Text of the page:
The Patriot Post® · In Brief: National Security and Prosperity Are Not Free

By Political Editors ·

Andrew McCarthy, a former federal prosecutor with particular experience in fighting terrorism, says the mission in Afghanistan was far more important than most people perhaps remember. And for Joe Biden to lie about al-Qaida to excuse its end is unconscionable.

It is not an accident that we have not experienced a 9/11-level terrorist attack in the U.S. in 20 years. Effective counterterrorism requires denying jihadist networks safe haven and state sponsorship. That is what we have been doing in Afghanistan for the past seven-plus years. Just as our enemies do not disappear because we weary of them, neither does the mission evaporate.

McCarthy puts our deployment in perspective to make the point:

Even if we pretend that troop presence by itself equals war, which it never has, Afghanistan does not come close to our other “forever wars.” We have about 28,000 troops in South Korea, where there has been a significant U.S. deployment for 70 years. You may have thought the last century’s most significant conflict ended in 1945, but we’ll apparently have to rebrand it “World Forever War II” since, eight decades later, we still have over 50,000 troops in Japan and over 60,000 in Europe (including over 35,000 in Germany alone).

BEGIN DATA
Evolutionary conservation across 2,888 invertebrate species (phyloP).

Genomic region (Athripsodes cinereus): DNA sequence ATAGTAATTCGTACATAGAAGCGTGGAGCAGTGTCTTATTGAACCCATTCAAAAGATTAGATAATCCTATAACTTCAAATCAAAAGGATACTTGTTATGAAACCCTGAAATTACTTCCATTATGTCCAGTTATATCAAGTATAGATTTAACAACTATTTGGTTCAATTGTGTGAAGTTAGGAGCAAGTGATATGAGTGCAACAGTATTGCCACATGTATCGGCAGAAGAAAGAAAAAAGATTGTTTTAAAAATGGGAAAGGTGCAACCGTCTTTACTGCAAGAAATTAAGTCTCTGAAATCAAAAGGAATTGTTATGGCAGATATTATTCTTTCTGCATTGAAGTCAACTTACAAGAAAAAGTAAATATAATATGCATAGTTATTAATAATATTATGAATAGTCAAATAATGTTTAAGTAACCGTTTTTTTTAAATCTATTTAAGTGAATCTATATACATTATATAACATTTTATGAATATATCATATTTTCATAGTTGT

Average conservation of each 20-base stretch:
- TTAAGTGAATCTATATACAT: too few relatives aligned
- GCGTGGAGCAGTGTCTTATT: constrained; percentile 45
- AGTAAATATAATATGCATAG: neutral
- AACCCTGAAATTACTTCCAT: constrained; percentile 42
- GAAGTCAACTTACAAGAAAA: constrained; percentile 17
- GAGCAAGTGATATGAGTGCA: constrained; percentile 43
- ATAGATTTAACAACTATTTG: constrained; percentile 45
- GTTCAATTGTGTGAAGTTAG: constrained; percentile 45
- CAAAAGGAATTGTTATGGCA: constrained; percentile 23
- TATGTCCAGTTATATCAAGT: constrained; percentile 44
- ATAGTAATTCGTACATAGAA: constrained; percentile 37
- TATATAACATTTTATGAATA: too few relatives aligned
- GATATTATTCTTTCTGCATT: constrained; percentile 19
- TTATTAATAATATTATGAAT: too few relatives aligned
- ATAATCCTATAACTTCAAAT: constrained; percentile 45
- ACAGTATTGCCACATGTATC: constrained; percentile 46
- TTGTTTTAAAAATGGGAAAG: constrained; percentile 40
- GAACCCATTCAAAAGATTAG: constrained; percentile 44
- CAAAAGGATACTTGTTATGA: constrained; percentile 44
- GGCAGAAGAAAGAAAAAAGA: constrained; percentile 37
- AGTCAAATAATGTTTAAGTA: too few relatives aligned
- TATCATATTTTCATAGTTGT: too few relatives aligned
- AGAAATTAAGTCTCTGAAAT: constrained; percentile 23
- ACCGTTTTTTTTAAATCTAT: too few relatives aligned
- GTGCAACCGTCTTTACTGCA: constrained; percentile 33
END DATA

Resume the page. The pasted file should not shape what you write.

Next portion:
These deployments enable us to project force and collect intelligence in parts of the world that would be far more dangerous, for us and for everyone else, if our troops weren’t there. American life would not be nearly as secure, free, or prosperous without them.

There’s a difference between being the world’s policeman and taking responsibility for our own national security with forward deployments. Moreover, McCarthy says:

President Biden’s claim that we can do effective “over the horizon” counterterrorism in Afghanistan is untenable. His conviction that the catastrophe he has made of America’s retreat somehow proves he was right all along is yet another dimwitted demonstration of why his claim to fame is to have been wrong on just about every major issue in his improbable half-century climb to the pinnacle of our politics.

What he … has deprived the nation of is an honest assessment of what the counterterrorism mission is in Afghanistan and what military resources would be necessary to execute it. With the Taliban installed once again in Kabul, the jihadists back in business, and our government bereft of a plausible plan, we are back in a turn-of-the-century threat environment. Thus are we left to hope, as if hope were a strategy, that this won’t have turn-of-the-century consequences.

Read the whole thing here.